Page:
Social Media Tax eat into e-Commerce businesses

Social Media Tax eat into e-Commerce businesses

Social Media Tax eat into e-Commerce businesses

The Country Manager for Jumia Uganda,  Ham Namakajjo has said that the recently introduced tax on Social Media is hitting hard e-Commerce businesses that are largely a backbone for the youths.

He says many of the youths who use social media to market their businesses that are largely SMEs have not raised enough capital to foot the daily tax in order to access the social media marketing platforms.

“We are not against the Tax but it has come with an economic challenge to our businesses especially companies offering online products and services like Jumia,” said Namakajjo while addressing the Media in Kampala during preparations to celebrate 6 years  of revolutionary online shopping  in Africa.

Namakajjo added that most youths have embraced e-commerce, which has increased traffic to their online platforms to around 500,000 shoppers monthly.

In order  for Jumia to attract  customers,  the company has  invested in local sellers’ education  by launching  a series of educational  and awareness  campaigns about e commerce.  Such support,  has encouraged the growth of segments relating to the industry.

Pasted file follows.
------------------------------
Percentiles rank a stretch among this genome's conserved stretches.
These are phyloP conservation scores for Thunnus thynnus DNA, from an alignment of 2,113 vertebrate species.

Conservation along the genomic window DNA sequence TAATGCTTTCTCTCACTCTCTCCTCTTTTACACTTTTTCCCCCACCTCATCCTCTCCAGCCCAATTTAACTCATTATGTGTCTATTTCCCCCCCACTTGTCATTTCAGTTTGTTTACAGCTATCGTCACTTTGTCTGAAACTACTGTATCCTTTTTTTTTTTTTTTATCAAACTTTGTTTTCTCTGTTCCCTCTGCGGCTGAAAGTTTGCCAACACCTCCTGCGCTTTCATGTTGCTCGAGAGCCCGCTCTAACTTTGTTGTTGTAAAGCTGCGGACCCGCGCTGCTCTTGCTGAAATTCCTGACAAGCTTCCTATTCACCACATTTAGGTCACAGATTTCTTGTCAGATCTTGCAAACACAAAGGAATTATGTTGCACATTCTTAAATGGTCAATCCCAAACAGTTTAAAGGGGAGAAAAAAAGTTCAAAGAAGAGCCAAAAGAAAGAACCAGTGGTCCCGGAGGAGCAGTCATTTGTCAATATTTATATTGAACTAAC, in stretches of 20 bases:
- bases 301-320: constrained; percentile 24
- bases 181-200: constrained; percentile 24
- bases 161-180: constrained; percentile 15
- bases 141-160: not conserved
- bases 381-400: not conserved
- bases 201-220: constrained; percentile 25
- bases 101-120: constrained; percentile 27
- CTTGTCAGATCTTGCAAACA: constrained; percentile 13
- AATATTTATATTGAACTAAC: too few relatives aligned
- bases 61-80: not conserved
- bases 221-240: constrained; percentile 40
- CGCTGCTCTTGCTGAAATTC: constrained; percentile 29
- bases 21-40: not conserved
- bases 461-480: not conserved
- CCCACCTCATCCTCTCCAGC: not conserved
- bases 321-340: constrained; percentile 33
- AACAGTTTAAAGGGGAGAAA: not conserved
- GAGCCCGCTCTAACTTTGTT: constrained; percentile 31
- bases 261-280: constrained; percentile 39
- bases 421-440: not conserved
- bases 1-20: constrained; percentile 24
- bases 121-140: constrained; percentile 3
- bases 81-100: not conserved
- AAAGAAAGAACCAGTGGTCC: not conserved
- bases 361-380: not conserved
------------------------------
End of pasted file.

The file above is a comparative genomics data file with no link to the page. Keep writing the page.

The Regional  Director  of Jumia  Sefik  Bagdadioglu  said  this year’s  celebrations  will offer more  potential  to customers  to buy  various  products  at low cost  and affordable prices .

“As we celebrate  6 years  of revolutionary  online  shopping  in Africa, it remains  our desire  to create  a great  environment  for entrepreneurs and businesses  to succeed  in this  country . Jumia is committed to supporting the country’s economy through digital  trading,” he said.

President Museveni, while commenting on both Social Media and Mobile Money Taxes in Kampala recently, he said Mobile money tax is a different category from the social-media tax. Mobile money transfer is not a luxury.

“It is, in fact, a necessity and a very convenient way of sending money. There is, however, another issue for the partially pre- capitalist and partially informal economy we are still having.

“Many people’s earnings are not known. Apart from salary earners and those who use banks, the earnings of many other Ugandans are not known. Mobile money transfers have brought to the surface the big volumes of money that are moving around the country. Each day US$ 52m moves around in the form of mobile money. This is about US$ 19bn a year.”